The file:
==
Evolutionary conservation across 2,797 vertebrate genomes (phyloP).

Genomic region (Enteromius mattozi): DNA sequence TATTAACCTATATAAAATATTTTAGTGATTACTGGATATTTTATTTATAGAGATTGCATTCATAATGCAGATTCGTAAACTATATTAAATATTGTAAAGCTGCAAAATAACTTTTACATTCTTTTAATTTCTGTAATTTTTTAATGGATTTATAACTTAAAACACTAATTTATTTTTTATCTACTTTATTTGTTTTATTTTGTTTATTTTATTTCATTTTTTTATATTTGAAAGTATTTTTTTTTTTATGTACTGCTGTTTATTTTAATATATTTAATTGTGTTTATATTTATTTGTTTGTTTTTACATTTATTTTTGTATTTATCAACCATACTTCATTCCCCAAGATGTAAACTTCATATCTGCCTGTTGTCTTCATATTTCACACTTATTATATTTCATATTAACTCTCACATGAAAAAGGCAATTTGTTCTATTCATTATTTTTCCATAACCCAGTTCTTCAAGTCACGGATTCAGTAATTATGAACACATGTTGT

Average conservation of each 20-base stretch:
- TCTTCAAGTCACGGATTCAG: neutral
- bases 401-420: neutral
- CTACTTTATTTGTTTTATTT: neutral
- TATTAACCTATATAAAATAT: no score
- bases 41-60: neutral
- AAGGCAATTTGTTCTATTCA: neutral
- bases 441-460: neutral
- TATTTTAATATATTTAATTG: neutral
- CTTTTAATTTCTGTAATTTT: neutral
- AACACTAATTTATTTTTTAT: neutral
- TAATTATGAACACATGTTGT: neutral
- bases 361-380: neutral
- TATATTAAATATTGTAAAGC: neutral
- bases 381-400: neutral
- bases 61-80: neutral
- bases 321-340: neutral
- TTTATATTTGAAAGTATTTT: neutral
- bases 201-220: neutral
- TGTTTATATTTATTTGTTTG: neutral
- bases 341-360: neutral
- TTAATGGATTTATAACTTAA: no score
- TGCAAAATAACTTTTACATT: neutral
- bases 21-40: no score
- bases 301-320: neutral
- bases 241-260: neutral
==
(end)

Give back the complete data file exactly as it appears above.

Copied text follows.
Evolutionary conservation across 2,797 vertebrate genomes (phyloP).

Genomic region (Enteromius mattozi): DNA sequence TATTAACCTATATAAAATATTTTAGTGATTACTGGATATTTTATTTATAGAGATTGCATTCATAATGCAGATTCGTAAACTATATTAAATATTGTAAAGCTGCAAAATAACTTTTACATTCTTTTAATTTCTGTAATTTTTTAATGGATTTATAACTTAAAACACTAATTTATTTTTTATCTACTTTATTTGTTTTATTTTGTTTATTTTATTTCATTTTTTTATATTTGAAAGTATTTTTTTTTTTATGTACTGCTGTTTATTTTAATATATTTAATTGTGTTTATATTTATTTGTTTGTTTTTACATTTATTTTTGTATTTATCAACCATACTTCATTCCCCAAGATGTAAACTTCATATCTGCCTGTTGTCTTCATATTTCACACTTATTATATTTCATATTAACTCTCACATGAAAAAGGCAATTTGTTCTATTCATTATTTTTCCATAACCCAGTTCTTCAAGTCACGGATTCAGTAATTATGAACACATGTTGT

Average conservation of each 20-base stretch:
- TCTTCAAGTCACGGATTCAG: neutral
- bases 401-420: neutral
- CTACTTTATTTGTTTTATTT: neutral
- TATTAACCTATATAAAATAT: no score
- bases 41-60: neutral
- AAGGCAATTTGTTCTATTCA: neutral
- bases 441-460: neutral
- TATTTTAATATATTTAATTG: neutral
- CTTTTAATTTCTGTAATTTT: neutral
- AACACTAATTTATTTTTTAT: neutral
- TAATTATGAACACATGTTGT: neutral
- bases 361-380: neutral
- TATATTAAATATTGTAAAGC: neutral
- bases 381-400: neutral
- bases 61-80: neutral
- bases 321-340: neutral
- TTTATATTTGAAAGTATTTT: neutral
- bases 201-220: neutral
- TGTTTATATTTATTTGTTTG: neutral
- bases 341-360: neutral
- TTAATGGATTTATAACTTAA: no score
- TGCAAAATAACTTTTACATT: neutral
- bases 21-40: no score
- bases 301-320: neutral
- bases 241-260: neutral